Cystitis in Cats – Prevent This Common Cat Bladder Problem Without Prescription Drugs

Cystitis in cats, simply put, means inflammation of the bladder. However, cystitis can be a sign of a more dangerous condition known as feline urinary blockage. Here are some symptoms to watch for if you are concerned that your cat might have a feline urinary blockage. If your cat shows any of the below symptoms, make sure to take quick action. Blockages must be cleared within 72 hours or else the condition can turn fatal.

Symptoms of Cystitis In Cats

1)One symptom of a feline urinary tract blockage is if your kitty is more lethargic than usual;
2)You might also notice that your cat is exhibiting unusual behavior in the litter box.
3)If your cat is licking at his genital area excessively;
4)Straining in the litter box or missing the litter box entirely when urinating;
5)If your cat howls or cries when urinating that is another serious sign that something is wrong;
6)Lastly, if there is blood in the urine or if your kitty vomits in conjunction with other symptoms of a blockage.

These are all signs of a major health problem and it is now time to rush your kitty to the veterinarian.

How does your veterinarian diagnose cystitis in cats or a feline urinary blockage?

First the vet will feel your cat’s bladder. If the bladder is distended, hard to the touch, painful, and upon squeezing your kitty does not urinate, this will indicate to the veterinarian that your kitty likely has a blockage. The next step, provided the bladder is not so overly distended as to make the test dangerous to your cat’s health, is to insert a fine needle into the bladder and extract a urine sample. Thankfully the needle is significantly less painful than a urinary blockage.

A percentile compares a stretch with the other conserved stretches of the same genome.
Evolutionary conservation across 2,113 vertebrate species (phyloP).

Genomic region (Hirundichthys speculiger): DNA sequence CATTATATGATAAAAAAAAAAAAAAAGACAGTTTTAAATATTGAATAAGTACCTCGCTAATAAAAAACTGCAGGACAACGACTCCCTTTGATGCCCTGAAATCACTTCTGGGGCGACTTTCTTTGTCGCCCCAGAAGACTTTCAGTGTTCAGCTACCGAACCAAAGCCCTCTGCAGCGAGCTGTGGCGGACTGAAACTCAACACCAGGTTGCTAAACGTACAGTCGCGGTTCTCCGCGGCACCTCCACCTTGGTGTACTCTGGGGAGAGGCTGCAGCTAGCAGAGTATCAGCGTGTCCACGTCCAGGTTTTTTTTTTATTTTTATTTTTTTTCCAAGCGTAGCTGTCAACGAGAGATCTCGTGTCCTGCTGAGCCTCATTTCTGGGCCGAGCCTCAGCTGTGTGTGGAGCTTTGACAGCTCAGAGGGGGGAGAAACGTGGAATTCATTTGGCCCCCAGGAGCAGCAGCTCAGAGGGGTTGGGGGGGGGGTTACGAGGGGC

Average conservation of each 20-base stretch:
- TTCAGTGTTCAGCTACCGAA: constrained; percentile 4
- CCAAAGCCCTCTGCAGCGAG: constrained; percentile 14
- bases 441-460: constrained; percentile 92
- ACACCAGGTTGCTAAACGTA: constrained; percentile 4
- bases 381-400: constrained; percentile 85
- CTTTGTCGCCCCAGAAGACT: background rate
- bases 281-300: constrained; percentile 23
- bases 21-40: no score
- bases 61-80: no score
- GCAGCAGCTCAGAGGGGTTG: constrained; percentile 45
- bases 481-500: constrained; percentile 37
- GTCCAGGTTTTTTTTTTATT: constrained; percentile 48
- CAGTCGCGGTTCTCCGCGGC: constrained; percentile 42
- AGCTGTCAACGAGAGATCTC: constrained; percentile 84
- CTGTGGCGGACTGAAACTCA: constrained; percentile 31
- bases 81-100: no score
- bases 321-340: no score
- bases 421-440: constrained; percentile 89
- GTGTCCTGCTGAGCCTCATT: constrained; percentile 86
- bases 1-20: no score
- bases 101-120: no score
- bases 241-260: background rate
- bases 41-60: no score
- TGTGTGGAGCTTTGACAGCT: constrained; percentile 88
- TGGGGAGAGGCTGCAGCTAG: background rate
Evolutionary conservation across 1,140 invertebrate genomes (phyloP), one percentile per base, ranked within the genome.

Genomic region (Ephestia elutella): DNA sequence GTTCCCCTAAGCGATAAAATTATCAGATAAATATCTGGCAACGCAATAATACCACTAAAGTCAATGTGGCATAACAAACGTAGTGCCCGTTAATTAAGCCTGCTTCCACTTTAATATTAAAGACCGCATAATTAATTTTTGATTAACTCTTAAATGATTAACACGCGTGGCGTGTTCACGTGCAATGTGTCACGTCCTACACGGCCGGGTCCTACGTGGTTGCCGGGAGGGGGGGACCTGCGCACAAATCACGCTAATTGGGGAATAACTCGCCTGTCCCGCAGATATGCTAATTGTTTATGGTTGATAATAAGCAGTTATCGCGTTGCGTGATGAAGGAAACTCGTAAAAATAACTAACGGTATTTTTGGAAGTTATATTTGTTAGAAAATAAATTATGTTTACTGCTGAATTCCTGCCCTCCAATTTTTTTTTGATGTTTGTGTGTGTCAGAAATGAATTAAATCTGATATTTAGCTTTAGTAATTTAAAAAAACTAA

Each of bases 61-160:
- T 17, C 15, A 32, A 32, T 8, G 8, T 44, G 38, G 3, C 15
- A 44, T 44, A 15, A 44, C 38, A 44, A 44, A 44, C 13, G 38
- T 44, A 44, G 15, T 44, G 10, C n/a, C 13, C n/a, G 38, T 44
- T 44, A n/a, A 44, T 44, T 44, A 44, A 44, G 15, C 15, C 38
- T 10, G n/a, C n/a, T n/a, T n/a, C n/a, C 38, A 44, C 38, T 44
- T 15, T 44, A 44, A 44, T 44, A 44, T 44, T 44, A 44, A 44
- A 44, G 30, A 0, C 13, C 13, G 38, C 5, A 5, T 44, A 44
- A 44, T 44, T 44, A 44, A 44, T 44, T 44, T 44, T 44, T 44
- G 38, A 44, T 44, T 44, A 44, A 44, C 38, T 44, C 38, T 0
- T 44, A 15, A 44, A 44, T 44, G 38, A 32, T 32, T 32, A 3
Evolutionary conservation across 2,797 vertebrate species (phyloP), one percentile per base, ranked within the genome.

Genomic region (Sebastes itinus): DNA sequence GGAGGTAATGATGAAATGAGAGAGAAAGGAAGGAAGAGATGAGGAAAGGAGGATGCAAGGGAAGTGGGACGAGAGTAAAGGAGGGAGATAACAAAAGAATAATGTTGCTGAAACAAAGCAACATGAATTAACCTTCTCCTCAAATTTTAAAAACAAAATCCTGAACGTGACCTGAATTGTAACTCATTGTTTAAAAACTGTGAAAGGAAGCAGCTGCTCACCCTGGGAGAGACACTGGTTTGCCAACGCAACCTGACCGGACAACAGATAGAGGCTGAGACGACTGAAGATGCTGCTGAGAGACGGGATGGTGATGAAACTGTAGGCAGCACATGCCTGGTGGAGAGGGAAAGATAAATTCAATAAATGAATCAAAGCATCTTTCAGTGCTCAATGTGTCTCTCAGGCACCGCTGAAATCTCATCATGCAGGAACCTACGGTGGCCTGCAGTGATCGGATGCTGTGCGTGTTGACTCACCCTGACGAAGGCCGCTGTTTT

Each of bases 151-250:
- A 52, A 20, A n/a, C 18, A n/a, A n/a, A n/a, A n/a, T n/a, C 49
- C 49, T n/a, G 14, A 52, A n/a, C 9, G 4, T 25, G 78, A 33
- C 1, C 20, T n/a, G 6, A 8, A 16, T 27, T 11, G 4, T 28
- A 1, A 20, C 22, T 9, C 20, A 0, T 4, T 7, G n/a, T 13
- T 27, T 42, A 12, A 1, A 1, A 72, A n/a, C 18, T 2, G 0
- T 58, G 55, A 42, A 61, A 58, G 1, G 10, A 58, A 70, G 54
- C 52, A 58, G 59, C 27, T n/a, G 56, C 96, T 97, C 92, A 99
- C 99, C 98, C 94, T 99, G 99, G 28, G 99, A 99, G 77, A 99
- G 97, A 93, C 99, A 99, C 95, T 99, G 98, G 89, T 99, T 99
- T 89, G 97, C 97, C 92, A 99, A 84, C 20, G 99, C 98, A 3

At this point the veterinarian will take a look at the urine and check under the microscope for crystals bacteria, blood, red cells, and white cells and also use a urine stick to check the urine pH level. Depending on the severity of the blockage your veterinarian may take x-rays to identify stones, tumors, or if there is a birth defect responsible for the problem.

How is feline urinary blockage treated?

If your kitty’s urinary blockage was brought on by crystals or stones, the most important initial step is to pass a catheter and unblock your cat. Once your kitty is unblocked and the emergency has passed, the next step is to determine what kind of crystals or stones your kitty has. Knowing the content of these crystals allows your veterinarian decide which prescription diet is best for your cat. You can also add homeopathic remedies to help your kitty recover and prevent repeat bouts of cystitis.

If your cat has a bacterial infection, the vet may also want to prescribe an antibiotic. These days, because of concerns about the long-term effects of antibiotics on the body, these medications are under greater scrutiny. If an incorrect antibiotic is prescribed, it can fail to treat a bladder infection and sometimes even make it worse.

You may want to talk with your veterinarian about alternative approaches and natural remedies to help with your kitty’s recovery from a feline urinary blockage. Holistic vets understand how powerful homeopathic remedies containing cantharis, UVA ursi, and berberis vulgaris can be in healing and preventing bladder problems in cats.

Now you are ready to spot the symptoms of cystitis in cats. In addition, you can also put your cat on a preventative fast track by adding a pinch of natural remedies to his diet. Find them at Cat-Bladder-Problems.com.

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